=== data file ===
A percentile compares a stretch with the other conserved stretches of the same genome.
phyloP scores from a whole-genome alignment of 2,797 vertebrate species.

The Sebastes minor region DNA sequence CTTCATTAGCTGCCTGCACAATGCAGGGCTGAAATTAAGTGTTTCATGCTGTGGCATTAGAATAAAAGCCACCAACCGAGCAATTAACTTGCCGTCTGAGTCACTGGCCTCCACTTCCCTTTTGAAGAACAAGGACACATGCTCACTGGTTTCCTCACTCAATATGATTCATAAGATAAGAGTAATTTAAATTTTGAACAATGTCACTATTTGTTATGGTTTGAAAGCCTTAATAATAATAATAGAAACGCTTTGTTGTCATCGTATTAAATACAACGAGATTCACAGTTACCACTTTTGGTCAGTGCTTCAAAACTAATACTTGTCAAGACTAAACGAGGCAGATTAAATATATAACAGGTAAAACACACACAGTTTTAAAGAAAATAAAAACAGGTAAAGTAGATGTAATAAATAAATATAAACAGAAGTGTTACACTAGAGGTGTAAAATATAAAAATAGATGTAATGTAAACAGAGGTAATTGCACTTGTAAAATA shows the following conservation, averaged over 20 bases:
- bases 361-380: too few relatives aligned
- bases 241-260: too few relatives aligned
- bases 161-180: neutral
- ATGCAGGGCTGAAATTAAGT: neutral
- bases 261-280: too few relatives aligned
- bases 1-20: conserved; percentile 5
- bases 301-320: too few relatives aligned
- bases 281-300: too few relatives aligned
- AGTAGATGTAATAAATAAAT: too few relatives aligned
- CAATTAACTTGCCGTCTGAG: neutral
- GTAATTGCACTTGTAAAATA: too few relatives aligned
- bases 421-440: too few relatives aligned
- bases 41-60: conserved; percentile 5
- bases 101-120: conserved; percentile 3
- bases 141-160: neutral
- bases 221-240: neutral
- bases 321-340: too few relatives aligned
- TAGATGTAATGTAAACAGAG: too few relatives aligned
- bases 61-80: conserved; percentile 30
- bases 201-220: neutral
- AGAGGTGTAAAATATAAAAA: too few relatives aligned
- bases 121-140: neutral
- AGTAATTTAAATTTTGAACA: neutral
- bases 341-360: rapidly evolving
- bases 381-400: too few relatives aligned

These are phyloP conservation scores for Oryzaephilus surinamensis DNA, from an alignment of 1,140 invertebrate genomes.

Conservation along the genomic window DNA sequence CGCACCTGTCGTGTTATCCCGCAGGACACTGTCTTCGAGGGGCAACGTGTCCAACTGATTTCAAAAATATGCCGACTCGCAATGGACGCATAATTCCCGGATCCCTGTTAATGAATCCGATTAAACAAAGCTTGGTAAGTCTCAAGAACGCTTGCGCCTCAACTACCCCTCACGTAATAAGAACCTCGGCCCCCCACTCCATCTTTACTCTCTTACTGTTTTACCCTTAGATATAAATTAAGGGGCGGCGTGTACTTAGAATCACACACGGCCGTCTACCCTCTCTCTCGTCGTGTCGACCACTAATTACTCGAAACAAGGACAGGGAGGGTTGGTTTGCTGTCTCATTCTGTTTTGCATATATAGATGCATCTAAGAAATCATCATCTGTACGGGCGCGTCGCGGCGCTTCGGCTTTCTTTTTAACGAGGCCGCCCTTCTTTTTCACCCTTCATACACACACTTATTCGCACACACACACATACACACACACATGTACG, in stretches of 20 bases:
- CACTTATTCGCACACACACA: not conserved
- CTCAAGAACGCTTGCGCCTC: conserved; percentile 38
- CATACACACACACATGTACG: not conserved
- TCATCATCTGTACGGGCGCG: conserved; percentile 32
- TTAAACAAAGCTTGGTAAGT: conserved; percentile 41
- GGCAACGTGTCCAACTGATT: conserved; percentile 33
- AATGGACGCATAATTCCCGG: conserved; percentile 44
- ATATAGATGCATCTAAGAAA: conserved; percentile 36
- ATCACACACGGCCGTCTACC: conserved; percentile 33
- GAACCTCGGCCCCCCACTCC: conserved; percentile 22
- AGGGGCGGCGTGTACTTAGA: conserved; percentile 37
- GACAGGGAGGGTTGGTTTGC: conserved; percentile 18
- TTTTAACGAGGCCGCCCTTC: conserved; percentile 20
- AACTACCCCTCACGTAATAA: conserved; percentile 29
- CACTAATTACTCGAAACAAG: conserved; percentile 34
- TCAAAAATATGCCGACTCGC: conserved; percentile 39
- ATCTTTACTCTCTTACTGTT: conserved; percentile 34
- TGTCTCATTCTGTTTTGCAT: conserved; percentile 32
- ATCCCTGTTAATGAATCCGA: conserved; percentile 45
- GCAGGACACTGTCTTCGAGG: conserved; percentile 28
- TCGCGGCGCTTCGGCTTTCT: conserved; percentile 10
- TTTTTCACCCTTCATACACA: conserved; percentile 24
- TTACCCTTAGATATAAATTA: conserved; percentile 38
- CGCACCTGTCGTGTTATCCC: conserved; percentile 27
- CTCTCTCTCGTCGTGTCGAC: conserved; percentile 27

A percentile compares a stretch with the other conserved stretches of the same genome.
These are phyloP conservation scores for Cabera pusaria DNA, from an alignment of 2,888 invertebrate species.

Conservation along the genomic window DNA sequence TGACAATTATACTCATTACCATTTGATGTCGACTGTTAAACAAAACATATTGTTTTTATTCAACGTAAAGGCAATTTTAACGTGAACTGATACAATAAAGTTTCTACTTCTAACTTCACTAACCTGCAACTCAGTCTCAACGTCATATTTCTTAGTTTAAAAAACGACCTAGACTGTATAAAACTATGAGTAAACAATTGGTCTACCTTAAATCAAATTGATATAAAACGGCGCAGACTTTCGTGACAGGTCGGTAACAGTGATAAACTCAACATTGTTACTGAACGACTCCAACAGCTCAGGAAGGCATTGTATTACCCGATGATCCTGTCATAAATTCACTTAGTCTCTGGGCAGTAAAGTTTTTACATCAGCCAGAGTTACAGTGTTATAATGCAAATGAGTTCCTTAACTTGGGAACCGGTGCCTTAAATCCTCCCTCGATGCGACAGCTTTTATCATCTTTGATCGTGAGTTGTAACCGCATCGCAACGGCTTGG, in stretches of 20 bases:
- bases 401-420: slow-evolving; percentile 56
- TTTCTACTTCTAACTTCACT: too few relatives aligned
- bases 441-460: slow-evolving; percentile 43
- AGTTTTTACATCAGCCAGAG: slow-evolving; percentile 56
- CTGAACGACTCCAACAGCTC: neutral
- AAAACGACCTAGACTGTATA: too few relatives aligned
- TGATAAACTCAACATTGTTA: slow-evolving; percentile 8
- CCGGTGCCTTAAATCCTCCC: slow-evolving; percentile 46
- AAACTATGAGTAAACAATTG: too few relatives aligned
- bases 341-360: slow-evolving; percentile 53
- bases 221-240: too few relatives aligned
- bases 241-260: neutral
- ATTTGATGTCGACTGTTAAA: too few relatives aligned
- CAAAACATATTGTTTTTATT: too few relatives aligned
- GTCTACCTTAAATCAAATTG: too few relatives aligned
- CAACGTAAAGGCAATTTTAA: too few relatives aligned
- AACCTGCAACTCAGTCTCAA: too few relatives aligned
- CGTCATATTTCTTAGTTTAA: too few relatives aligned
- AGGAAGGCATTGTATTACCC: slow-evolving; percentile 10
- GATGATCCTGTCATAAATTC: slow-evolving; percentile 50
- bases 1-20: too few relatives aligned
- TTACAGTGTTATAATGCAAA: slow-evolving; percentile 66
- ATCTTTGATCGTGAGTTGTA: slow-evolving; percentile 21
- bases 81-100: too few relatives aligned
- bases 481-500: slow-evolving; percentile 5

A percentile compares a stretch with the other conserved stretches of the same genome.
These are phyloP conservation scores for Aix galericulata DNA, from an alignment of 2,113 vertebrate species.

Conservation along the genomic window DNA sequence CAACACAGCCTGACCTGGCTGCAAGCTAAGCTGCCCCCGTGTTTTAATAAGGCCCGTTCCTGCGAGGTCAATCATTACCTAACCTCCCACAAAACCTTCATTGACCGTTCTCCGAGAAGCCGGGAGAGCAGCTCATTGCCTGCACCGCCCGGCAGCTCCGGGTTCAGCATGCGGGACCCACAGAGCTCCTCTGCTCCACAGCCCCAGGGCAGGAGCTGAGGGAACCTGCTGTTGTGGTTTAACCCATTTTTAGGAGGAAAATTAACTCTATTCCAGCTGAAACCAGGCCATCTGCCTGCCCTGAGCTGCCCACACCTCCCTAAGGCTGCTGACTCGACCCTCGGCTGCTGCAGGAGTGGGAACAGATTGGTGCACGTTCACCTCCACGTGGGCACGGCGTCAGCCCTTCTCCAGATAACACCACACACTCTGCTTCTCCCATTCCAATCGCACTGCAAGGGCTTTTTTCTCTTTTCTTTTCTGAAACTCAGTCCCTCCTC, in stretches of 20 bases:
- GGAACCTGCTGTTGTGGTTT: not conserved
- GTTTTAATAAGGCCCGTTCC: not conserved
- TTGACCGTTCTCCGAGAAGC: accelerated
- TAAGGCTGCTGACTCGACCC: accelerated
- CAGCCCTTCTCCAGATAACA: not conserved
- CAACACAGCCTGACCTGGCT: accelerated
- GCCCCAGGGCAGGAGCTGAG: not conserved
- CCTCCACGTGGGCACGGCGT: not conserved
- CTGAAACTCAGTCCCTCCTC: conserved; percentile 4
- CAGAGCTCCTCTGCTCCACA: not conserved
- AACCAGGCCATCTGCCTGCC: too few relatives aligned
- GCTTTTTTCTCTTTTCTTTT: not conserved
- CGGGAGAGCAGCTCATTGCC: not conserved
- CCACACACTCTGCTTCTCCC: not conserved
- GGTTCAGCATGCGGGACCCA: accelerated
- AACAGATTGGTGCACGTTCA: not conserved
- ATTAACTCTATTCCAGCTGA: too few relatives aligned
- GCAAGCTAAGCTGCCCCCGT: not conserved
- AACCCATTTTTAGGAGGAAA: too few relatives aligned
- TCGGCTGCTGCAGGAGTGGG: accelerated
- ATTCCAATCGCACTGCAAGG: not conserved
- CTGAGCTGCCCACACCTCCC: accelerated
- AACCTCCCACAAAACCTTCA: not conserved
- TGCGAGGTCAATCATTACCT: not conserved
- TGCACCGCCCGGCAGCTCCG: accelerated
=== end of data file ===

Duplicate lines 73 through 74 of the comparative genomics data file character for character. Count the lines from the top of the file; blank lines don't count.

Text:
- GTCTACCTTAAATCAAATTG: too few relatives aligned
- CAACGTAAAGGCAATTTTAA: too few relatives aligned